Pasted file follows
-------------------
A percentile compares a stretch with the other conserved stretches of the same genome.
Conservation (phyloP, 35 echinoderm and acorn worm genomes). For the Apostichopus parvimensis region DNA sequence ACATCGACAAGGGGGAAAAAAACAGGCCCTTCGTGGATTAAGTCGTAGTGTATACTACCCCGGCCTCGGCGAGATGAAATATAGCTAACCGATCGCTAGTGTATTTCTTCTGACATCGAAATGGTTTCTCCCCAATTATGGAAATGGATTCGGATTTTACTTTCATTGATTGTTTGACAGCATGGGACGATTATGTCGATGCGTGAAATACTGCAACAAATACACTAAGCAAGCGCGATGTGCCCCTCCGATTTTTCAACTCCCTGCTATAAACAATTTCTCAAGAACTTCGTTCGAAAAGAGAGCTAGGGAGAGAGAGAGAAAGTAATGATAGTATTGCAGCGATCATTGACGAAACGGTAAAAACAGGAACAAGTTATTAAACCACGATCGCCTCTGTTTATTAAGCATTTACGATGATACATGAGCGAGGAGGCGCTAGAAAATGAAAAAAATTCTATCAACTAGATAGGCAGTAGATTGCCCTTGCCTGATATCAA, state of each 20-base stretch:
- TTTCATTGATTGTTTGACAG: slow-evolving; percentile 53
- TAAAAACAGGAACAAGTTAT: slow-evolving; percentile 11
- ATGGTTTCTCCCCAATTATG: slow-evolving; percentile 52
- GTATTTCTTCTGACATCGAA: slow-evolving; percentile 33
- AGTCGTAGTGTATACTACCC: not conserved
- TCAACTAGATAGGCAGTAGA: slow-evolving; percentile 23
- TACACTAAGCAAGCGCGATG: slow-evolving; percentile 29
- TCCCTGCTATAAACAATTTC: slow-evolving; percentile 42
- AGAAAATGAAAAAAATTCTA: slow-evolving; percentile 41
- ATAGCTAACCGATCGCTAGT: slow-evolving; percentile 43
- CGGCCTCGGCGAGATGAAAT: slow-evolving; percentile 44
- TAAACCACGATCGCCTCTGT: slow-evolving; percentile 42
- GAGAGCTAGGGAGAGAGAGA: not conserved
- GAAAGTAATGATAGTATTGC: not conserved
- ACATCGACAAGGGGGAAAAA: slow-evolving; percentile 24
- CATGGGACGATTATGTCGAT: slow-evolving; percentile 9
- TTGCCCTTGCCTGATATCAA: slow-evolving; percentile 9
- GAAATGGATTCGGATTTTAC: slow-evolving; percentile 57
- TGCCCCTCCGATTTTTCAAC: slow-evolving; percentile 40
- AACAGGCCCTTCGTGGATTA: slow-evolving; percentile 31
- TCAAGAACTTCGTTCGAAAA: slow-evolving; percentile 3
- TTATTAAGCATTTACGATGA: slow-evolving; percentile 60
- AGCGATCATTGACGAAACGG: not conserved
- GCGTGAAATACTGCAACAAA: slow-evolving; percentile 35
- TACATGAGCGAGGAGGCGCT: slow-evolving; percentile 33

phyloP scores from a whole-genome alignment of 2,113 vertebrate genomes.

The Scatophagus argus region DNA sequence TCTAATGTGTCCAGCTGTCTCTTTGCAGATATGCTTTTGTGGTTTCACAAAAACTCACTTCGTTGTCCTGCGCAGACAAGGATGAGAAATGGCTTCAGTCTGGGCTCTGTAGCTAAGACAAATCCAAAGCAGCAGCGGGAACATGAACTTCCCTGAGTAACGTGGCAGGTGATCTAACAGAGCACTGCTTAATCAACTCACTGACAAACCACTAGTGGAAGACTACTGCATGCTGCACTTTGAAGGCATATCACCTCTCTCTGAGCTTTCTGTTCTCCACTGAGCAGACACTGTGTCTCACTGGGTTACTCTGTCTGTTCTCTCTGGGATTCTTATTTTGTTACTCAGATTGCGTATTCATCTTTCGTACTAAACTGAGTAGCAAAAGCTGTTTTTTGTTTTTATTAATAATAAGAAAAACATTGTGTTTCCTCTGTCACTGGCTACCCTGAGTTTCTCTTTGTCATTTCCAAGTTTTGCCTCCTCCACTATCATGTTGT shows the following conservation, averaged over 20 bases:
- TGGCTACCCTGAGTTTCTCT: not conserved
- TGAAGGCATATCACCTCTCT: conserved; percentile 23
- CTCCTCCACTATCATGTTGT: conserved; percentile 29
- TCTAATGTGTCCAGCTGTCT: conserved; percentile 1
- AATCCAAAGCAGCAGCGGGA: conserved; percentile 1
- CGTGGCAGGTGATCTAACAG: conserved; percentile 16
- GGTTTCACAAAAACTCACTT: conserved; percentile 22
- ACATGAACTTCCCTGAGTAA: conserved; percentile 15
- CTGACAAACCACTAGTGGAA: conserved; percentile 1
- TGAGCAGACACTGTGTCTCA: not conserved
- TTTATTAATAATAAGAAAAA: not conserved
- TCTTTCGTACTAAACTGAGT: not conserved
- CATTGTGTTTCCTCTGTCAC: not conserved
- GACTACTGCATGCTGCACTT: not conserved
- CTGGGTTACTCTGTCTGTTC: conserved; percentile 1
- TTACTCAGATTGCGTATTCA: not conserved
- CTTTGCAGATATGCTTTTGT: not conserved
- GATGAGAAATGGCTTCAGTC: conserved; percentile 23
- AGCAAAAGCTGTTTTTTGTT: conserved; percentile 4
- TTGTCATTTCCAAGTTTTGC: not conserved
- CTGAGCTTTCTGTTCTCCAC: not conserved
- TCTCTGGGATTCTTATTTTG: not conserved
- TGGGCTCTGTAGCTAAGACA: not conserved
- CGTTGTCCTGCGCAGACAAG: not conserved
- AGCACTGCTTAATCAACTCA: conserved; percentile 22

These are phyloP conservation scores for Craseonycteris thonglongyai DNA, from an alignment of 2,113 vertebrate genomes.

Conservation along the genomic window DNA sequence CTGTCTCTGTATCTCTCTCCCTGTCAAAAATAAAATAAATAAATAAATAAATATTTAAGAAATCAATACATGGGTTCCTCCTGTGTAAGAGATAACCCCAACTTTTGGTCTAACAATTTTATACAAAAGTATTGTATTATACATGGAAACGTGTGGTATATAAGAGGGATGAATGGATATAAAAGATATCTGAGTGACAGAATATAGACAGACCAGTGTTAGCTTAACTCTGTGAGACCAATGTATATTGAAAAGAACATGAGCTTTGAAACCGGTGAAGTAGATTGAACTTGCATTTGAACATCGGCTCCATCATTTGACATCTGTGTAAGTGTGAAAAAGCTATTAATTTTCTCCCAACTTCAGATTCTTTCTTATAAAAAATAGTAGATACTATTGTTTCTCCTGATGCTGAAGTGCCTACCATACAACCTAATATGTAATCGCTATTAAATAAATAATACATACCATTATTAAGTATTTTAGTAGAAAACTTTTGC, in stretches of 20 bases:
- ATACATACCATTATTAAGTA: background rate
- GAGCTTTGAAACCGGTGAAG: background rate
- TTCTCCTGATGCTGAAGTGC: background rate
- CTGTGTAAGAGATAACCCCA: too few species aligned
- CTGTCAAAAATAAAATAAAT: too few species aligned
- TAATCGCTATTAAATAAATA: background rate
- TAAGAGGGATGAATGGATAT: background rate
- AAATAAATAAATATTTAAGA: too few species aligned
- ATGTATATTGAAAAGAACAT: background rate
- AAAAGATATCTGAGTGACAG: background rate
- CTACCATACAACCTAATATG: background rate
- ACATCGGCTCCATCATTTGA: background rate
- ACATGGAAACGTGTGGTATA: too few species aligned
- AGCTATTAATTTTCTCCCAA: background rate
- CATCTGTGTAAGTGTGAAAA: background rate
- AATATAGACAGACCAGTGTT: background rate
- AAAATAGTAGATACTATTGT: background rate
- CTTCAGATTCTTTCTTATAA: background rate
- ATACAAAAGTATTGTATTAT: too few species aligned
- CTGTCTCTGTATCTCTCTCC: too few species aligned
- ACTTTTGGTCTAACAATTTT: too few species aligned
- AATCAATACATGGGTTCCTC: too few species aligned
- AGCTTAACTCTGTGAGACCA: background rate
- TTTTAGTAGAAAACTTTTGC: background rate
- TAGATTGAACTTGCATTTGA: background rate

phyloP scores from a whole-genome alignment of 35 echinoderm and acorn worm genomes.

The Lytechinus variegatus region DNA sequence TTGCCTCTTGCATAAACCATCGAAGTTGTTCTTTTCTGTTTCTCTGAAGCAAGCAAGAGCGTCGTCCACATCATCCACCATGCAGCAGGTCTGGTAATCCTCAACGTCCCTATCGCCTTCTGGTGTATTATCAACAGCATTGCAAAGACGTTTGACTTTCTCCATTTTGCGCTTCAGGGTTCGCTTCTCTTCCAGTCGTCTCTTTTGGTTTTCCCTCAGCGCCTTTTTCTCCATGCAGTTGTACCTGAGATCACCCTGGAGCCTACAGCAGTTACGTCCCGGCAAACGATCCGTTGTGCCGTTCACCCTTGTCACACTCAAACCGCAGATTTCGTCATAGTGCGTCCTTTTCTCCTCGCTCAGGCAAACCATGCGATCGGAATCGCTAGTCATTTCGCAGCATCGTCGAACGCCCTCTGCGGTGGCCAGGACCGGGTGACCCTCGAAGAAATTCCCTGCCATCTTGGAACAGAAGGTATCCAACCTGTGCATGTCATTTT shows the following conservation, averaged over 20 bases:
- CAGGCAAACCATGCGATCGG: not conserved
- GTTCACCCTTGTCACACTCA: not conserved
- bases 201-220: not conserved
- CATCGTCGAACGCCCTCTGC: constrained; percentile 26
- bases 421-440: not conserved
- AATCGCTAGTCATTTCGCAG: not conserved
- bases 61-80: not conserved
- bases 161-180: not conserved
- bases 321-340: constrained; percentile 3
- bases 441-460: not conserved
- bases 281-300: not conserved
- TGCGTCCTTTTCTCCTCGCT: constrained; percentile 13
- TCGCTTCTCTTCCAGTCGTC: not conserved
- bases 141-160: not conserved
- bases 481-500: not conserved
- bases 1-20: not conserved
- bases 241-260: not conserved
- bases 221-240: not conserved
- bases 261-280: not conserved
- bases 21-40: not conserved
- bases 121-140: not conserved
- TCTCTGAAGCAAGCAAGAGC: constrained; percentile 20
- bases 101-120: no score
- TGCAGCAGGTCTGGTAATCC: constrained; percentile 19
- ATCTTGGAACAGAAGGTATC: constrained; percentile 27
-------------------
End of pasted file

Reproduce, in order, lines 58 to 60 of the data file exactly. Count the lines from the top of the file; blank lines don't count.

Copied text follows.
- GAGCTTTGAAACCGGTGAAG: background rate
- TTCTCCTGATGCTGAAGTGC: background rate
- CTGTGTAAGAGATAACCCCA: too few species aligned